March 8, 2011
By

(This article was first published on Back Side Smack » R Stuff, and kindly contributed to R-bloggers)

Two posts ago I mentioned the age-earnings profile but did not provide a regression of log earnings on wage. I also offered, without evidence, that fitting a simple linear regression would be inappropriate. How do I know that? How could we determine the appropriateness of a regression? There are a number of technical or econometric means to determine mechanically whether or not a regression is appropriate. We can test for the functional form with the Breusch-Pagan test (a story about which will be left for another time) or the White test. Both of these tests are specifically for heteroskedasticity, not the functional form. However if we can imagine a process where our model is:

• $y_i = alpha + beta X_i + epsilon$

But the true process is

• $y_i = alpha + beta X^2_i + epsilon$

Our residuals (different than the errors!) from fitting the first model on the second model will vary with the $X$ term, just as though our errors were heteroskedastic. But for simple enough models, we can take a step back and eyeball the regression. If we fit a linear model to a quadratic or otherwise partially linear term and plot the residuals against the $X$ term we should be able to see some shape emerge. If our model is very well fitted and the underlying process is linear then the residuals will be constant across independent variables. If our model is mis-specified (as in our example above) the residuals might look like this:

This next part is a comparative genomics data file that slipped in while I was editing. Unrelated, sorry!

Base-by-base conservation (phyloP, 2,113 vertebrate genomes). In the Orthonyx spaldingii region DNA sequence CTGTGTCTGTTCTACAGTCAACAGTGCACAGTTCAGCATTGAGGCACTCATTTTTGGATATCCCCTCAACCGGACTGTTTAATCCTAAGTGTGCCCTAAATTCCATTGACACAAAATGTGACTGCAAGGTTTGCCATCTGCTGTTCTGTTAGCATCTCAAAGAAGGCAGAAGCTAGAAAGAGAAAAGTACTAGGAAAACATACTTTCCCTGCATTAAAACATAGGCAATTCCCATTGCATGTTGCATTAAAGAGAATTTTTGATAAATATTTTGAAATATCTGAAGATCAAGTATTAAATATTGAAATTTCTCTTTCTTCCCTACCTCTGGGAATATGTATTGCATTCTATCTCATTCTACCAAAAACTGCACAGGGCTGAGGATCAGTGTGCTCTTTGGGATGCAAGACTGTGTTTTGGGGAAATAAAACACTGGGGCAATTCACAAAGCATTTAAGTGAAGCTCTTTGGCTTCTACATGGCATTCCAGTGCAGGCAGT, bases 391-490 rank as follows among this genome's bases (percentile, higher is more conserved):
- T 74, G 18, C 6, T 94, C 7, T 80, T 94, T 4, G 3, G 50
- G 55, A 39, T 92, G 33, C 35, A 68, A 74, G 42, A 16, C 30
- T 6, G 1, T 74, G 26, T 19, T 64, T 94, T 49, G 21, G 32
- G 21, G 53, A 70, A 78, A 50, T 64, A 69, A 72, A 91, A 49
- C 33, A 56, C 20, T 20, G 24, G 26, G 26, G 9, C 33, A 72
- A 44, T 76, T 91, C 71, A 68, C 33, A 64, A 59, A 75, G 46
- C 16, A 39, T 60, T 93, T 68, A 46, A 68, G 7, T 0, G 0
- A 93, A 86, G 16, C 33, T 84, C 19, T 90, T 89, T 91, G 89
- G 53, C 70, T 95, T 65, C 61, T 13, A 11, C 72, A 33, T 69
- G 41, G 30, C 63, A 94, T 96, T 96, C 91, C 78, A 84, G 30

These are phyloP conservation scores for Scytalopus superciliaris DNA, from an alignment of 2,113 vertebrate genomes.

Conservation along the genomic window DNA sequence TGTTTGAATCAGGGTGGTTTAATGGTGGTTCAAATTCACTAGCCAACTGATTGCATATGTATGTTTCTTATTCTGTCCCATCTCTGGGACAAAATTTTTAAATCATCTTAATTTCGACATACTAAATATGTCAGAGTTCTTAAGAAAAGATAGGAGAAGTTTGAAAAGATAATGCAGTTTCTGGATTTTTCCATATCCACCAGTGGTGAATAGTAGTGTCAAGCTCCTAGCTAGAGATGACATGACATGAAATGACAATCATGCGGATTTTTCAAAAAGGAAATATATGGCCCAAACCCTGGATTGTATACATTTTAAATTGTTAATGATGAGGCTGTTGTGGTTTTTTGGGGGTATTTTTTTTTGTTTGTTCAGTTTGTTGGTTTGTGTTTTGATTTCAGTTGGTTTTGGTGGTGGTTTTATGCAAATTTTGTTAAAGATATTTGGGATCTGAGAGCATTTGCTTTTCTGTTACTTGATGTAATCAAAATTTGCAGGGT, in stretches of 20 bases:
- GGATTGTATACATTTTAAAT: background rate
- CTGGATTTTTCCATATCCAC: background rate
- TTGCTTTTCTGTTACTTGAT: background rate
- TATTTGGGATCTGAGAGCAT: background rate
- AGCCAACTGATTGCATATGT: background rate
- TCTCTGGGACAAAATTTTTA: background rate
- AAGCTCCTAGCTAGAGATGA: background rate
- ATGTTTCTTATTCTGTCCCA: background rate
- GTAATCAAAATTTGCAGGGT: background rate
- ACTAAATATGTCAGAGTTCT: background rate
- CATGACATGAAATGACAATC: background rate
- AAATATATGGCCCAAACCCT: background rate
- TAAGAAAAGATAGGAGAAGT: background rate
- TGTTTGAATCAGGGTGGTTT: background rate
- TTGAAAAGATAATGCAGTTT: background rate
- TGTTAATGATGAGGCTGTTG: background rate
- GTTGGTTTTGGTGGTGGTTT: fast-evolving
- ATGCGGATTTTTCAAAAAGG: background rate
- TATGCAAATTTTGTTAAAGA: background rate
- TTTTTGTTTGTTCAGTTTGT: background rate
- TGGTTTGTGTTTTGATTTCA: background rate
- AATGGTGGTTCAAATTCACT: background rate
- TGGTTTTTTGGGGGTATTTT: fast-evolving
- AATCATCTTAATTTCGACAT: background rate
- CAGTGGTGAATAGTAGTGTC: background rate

From AEP

The above plot is easily recovered by plot(lm(log(eph) ~ age, data=adams)), a command which will bring up a number of different diagnostic plots. Let’s fit a local regression to the data and see what comes out.

 From AEP

We probably over-estimate the decline in earnings as age goes on, but this is much better than our linear regression. Some causes of mis-estimation might be within our capacity to easily solve. I mentioned in the last post that a proper age-earnings profile would correctly code the ages of workers in the dataset, subtracting years of schooling from age. We might also talk about non-wage compensation and how that may increase over time. Further, we have dropped all the zeros from our dataset, which is pretty inappropriate. Correcting for entry and exit from the labor force may change the shape of our profile.

Code isn’t included because it is basically two lines stemming immediately from the past post.

R-bloggers.com offers daily e-mail updates about R news and tutorials on topics such as: Data science, Big Data, R jobs, visualization (ggplot2, Boxplots, maps, animation), programming (RStudio, Sweave, LaTeX, SQL, Eclipse, git, hadoop, Web Scraping) statistics (regression, PCA, time series, trading) and more...